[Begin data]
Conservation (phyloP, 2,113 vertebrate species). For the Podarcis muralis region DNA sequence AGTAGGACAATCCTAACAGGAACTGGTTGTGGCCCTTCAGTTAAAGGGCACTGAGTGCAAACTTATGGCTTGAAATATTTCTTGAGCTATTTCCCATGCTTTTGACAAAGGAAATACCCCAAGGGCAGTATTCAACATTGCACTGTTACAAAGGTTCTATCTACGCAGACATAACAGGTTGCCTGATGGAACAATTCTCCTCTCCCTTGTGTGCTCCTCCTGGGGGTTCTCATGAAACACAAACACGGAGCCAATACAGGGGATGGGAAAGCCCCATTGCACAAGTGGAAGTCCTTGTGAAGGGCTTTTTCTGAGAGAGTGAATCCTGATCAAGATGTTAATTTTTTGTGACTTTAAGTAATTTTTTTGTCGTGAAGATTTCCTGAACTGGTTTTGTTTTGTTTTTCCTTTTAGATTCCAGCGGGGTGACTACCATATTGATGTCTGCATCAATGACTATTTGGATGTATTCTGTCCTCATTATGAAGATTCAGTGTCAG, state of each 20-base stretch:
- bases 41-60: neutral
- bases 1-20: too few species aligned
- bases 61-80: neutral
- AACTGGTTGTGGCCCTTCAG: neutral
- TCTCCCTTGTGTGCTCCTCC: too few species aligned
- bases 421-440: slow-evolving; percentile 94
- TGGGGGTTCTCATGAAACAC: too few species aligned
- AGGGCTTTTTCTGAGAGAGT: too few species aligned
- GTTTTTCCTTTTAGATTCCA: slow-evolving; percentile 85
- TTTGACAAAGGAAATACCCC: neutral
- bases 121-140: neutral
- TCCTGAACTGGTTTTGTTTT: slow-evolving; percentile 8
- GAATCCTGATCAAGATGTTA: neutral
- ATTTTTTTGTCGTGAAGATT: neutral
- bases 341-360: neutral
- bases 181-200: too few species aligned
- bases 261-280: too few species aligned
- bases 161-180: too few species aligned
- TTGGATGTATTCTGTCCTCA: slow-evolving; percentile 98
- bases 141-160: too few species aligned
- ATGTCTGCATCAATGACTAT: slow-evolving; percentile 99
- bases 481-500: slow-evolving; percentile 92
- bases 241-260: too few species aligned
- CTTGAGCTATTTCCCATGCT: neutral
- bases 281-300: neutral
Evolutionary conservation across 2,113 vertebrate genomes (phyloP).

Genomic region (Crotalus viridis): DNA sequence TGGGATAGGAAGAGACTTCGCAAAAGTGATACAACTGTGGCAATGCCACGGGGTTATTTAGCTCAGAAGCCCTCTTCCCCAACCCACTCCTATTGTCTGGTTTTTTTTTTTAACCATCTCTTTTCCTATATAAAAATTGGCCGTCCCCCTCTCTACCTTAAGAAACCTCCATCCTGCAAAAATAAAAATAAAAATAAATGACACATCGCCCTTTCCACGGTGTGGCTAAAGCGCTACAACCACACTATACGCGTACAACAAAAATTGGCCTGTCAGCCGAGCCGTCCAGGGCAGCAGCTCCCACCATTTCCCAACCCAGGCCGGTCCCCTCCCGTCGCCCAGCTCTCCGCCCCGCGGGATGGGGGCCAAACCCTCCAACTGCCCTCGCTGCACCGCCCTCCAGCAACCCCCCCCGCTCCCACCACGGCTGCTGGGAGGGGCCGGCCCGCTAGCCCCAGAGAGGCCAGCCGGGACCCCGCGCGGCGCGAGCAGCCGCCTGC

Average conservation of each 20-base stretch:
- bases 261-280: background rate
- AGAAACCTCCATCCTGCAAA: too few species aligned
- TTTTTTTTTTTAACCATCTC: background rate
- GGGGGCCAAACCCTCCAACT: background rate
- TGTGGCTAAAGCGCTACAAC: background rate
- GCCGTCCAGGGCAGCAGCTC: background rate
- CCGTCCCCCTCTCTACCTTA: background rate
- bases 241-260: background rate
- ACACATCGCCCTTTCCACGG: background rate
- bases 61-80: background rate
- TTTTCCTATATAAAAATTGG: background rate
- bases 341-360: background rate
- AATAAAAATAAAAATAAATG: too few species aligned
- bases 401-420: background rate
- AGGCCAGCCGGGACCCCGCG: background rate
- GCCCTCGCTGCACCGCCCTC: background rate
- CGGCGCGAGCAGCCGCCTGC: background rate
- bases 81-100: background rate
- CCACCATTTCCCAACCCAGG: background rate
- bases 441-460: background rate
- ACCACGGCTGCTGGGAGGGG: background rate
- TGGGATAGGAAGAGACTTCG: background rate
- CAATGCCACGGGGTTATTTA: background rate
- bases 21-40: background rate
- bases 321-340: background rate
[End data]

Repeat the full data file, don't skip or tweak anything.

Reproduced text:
Conservation (phyloP, 2,113 vertebrate species). For the Podarcis muralis region DNA sequence AGTAGGACAATCCTAACAGGAACTGGTTGTGGCCCTTCAGTTAAAGGGCACTGAGTGCAAACTTATGGCTTGAAATATTTCTTGAGCTATTTCCCATGCTTTTGACAAAGGAAATACCCCAAGGGCAGTATTCAACATTGCACTGTTACAAAGGTTCTATCTACGCAGACATAACAGGTTGCCTGATGGAACAATTCTCCTCTCCCTTGTGTGCTCCTCCTGGGGGTTCTCATGAAACACAAACACGGAGCCAATACAGGGGATGGGAAAGCCCCATTGCACAAGTGGAAGTCCTTGTGAAGGGCTTTTTCTGAGAGAGTGAATCCTGATCAAGATGTTAATTTTTTGTGACTTTAAGTAATTTTTTTGTCGTGAAGATTTCCTGAACTGGTTTTGTTTTGTTTTTCCTTTTAGATTCCAGCGGGGTGACTACCATATTGATGTCTGCATCAATGACTATTTGGATGTATTCTGTCCTCATTATGAAGATTCAGTGTCAG, state of each 20-base stretch:
- bases 41-60: neutral
- bases 1-20: too few species aligned
- bases 61-80: neutral
- AACTGGTTGTGGCCCTTCAG: neutral
- TCTCCCTTGTGTGCTCCTCC: too few species aligned
- bases 421-440: slow-evolving; percentile 94
- TGGGGGTTCTCATGAAACAC: too few species aligned
- AGGGCTTTTTCTGAGAGAGT: too few species aligned
- GTTTTTCCTTTTAGATTCCA: slow-evolving; percentile 85
- TTTGACAAAGGAAATACCCC: neutral
- bases 121-140: neutral
- TCCTGAACTGGTTTTGTTTT: slow-evolving; percentile 8
- GAATCCTGATCAAGATGTTA: neutral
- ATTTTTTTGTCGTGAAGATT: neutral
- bases 341-360: neutral
- bases 181-200: too few species aligned
- bases 261-280: too few species aligned
- bases 161-180: too few species aligned
- TTGGATGTATTCTGTCCTCA: slow-evolving; percentile 98
- bases 141-160: too few species aligned
- ATGTCTGCATCAATGACTAT: slow-evolving; percentile 99
- bases 481-500: slow-evolving; percentile 92
- bases 241-260: too few species aligned
- CTTGAGCTATTTCCCATGCT: neutral
- bases 281-300: neutral
Evolutionary conservation across 2,113 vertebrate genomes (phyloP).

Genomic region (Crotalus viridis): DNA sequence TGGGATAGGAAGAGACTTCGCAAAAGTGATACAACTGTGGCAATGCCACGGGGTTATTTAGCTCAGAAGCCCTCTTCCCCAACCCACTCCTATTGTCTGGTTTTTTTTTTTAACCATCTCTTTTCCTATATAAAAATTGGCCGTCCCCCTCTCTACCTTAAGAAACCTCCATCCTGCAAAAATAAAAATAAAAATAAATGACACATCGCCCTTTCCACGGTGTGGCTAAAGCGCTACAACCACACTATACGCGTACAACAAAAATTGGCCTGTCAGCCGAGCCGTCCAGGGCAGCAGCTCCCACCATTTCCCAACCCAGGCCGGTCCCCTCCCGTCGCCCAGCTCTCCGCCCCGCGGGATGGGGGCCAAACCCTCCAACTGCCCTCGCTGCACCGCCCTCCAGCAACCCCCCCCGCTCCCACCACGGCTGCTGGGAGGGGCCGGCCCGCTAGCCCCAGAGAGGCCAGCCGGGACCCCGCGCGGCGCGAGCAGCCGCCTGC

Average conservation of each 20-base stretch:
- bases 261-280: background rate
- AGAAACCTCCATCCTGCAAA: too few species aligned
- TTTTTTTTTTTAACCATCTC: background rate
- GGGGGCCAAACCCTCCAACT: background rate
- TGTGGCTAAAGCGCTACAAC: background rate
- GCCGTCCAGGGCAGCAGCTC: background rate
- CCGTCCCCCTCTCTACCTTA: background rate
- bases 241-260: background rate
- ACACATCGCCCTTTCCACGG: background rate
- bases 61-80: background rate
- TTTTCCTATATAAAAATTGG: background rate
- bases 341-360: background rate
- AATAAAAATAAAAATAAATG: too few species aligned
- bases 401-420: background rate
- AGGCCAGCCGGGACCCCGCG: background rate
- GCCCTCGCTGCACCGCCCTC: background rate
- CGGCGCGAGCAGCCGCCTGC: background rate
- bases 81-100: background rate
- CCACCATTTCCCAACCCAGG: background rate
- bases 441-460: background rate
- ACCACGGCTGCTGGGAGGGG: background rate
- TGGGATAGGAAGAGACTTCG: background rate
- CAATGCCACGGGGTTATTTA: background rate
- bases 21-40: background rate
- bases 321-340: background rate